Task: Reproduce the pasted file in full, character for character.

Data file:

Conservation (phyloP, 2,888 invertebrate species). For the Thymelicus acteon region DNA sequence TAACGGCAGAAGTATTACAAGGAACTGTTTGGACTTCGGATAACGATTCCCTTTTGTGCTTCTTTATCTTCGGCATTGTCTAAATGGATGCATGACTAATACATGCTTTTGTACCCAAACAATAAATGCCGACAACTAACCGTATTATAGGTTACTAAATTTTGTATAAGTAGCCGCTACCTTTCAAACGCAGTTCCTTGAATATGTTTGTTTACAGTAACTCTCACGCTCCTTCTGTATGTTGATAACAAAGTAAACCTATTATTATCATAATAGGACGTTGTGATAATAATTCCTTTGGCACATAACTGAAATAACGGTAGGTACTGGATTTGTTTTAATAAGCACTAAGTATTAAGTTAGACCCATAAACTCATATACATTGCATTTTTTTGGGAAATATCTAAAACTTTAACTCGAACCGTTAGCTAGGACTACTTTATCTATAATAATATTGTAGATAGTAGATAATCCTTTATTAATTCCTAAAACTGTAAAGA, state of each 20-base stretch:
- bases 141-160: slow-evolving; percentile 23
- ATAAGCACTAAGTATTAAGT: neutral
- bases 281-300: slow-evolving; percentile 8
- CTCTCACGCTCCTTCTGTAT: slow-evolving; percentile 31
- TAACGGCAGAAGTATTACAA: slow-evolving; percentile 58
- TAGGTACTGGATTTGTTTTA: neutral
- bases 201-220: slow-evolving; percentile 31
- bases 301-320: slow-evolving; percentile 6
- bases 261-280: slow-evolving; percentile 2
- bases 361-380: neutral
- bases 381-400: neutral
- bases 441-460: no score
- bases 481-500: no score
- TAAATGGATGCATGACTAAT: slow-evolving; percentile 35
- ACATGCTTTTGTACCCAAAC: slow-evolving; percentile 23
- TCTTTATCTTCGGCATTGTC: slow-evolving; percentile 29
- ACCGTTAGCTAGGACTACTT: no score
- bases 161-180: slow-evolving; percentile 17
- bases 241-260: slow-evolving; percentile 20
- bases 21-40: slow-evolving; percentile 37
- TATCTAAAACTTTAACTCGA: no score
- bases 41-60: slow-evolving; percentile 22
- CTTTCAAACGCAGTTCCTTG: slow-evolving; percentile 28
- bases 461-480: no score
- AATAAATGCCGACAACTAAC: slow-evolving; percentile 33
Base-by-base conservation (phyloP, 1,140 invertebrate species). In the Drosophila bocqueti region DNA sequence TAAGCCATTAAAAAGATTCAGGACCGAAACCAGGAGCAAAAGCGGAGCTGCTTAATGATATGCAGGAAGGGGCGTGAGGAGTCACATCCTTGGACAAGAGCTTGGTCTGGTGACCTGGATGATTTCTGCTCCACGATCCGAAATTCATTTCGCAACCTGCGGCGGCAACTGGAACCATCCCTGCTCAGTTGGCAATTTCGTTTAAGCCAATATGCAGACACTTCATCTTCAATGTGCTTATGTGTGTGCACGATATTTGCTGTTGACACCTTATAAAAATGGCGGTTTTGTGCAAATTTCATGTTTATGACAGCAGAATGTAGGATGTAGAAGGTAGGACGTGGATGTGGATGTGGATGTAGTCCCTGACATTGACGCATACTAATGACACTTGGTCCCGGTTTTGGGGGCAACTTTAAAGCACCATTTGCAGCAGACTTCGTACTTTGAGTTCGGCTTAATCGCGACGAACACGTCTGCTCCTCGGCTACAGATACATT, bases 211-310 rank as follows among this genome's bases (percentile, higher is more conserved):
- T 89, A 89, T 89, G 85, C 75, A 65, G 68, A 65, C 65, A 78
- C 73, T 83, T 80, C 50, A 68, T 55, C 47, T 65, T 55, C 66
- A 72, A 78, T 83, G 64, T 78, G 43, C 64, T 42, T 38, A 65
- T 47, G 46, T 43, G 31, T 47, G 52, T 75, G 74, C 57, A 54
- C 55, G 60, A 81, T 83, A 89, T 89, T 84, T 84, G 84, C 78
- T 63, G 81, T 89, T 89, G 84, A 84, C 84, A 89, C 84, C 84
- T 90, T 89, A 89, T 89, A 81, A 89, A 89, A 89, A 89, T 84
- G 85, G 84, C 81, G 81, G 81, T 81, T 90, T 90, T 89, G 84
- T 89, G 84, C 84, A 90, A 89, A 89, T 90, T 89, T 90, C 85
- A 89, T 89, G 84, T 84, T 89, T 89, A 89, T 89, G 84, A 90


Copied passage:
Conservation (phyloP, 2,888 invertebrate species). For the Thymelicus acteon region DNA sequence TAACGGCAGAAGTATTACAAGGAACTGTTTGGACTTCGGATAACGATTCCCTTTTGTGCTTCTTTATCTTCGGCATTGTCTAAATGGATGCATGACTAATACATGCTTTTGTACCCAAACAATAAATGCCGACAACTAACCGTATTATAGGTTACTAAATTTTGTATAAGTAGCCGCTACCTTTCAAACGCAGTTCCTTGAATATGTTTGTTTACAGTAACTCTCACGCTCCTTCTGTATGTTGATAACAAAGTAAACCTATTATTATCATAATAGGACGTTGTGATAATAATTCCTTTGGCACATAACTGAAATAACGGTAGGTACTGGATTTGTTTTAATAAGCACTAAGTATTAAGTTAGACCCATAAACTCATATACATTGCATTTTTTTGGGAAATATCTAAAACTTTAACTCGAACCGTTAGCTAGGACTACTTTATCTATAATAATATTGTAGATAGTAGATAATCCTTTATTAATTCCTAAAACTGTAAAGA, state of each 20-base stretch:
- bases 141-160: slow-evolving; percentile 23
- ATAAGCACTAAGTATTAAGT: neutral
- bases 281-300: slow-evolving; percentile 8
- CTCTCACGCTCCTTCTGTAT: slow-evolving; percentile 31
- TAACGGCAGAAGTATTACAA: slow-evolving; percentile 58
- TAGGTACTGGATTTGTTTTA: neutral
- bases 201-220: slow-evolving; percentile 31
- bases 301-320: slow-evolving; percentile 6
- bases 261-280: slow-evolving; percentile 2
- bases 361-380: neutral
- bases 381-400: neutral
- bases 441-460: no score
- bases 481-500: no score
- TAAATGGATGCATGACTAAT: slow-evolving; percentile 35
- ACATGCTTTTGTACCCAAAC: slow-evolving; percentile 23
- TCTTTATCTTCGGCATTGTC: slow-evolving; percentile 29
- ACCGTTAGCTAGGACTACTT: no score
- bases 161-180: slow-evolving; percentile 17
- bases 241-260: slow-evolving; percentile 20
- bases 21-40: slow-evolving; percentile 37
- TATCTAAAACTTTAACTCGA: no score
- bases 41-60: slow-evolving; percentile 22
- CTTTCAAACGCAGTTCCTTG: slow-evolving; percentile 28
- bases 461-480: no score
- AATAAATGCCGACAACTAAC: slow-evolving; percentile 33
Base-by-base conservation (phyloP, 1,140 invertebrate species). In the Drosophila bocqueti region DNA sequence TAAGCCATTAAAAAGATTCAGGACCGAAACCAGGAGCAAAAGCGGAGCTGCTTAATGATATGCAGGAAGGGGCGTGAGGAGTCACATCCTTGGACAAGAGCTTGGTCTGGTGACCTGGATGATTTCTGCTCCACGATCCGAAATTCATTTCGCAACCTGCGGCGGCAACTGGAACCATCCCTGCTCAGTTGGCAATTTCGTTTAAGCCAATATGCAGACACTTCATCTTCAATGTGCTTATGTGTGTGCACGATATTTGCTGTTGACACCTTATAAAAATGGCGGTTTTGTGCAAATTTCATGTTTATGACAGCAGAATGTAGGATGTAGAAGGTAGGACGTGGATGTGGATGTGGATGTAGTCCCTGACATTGACGCATACTAATGACACTTGGTCCCGGTTTTGGGGGCAACTTTAAAGCACCATTTGCAGCAGACTTCGTACTTTGAGTTCGGCTTAATCGCGACGAACACGTCTGCTCCTCGGCTACAGATACATT, bases 211-310 rank as follows among this genome's bases (percentile, higher is more conserved):
- T 89, A 89, T 89, G 85, C 75, A 65, G 68, A 65, C 65, A 78
- C 73, T 83, T 80, C 50, A 68, T 55, C 47, T 65, T 55, C 66
- A 72, A 78, T 83, G 64, T 78, G 43, C 64, T 42, T 38, A 65
- T 47, G 46, T 43, G 31, T 47, G 52, T 75, G 74, C 57, A 54
- C 55, G 60, A 81, T 83, A 89, T 89, T 84, T 84, G 84, C 78
- T 63, G 81, T 89, T 89, G 84, A 84, C 84, A 89, C 84, C 84
- T 90, T 89, A 89, T 89, A 81, A 89, A 89, A 89, A 89, T 84
- G 85, G 84, C 81, G 81, G 81, T 81, T 90, T 90, T 89, G 84
- T 89, G 84, C 84, A 90, A 89, A 89, T 90, T 89, T 90, C 85
- A 89, T 89, G 84, T 84, T 89, T 89, A 89, T 89, G 84, A 90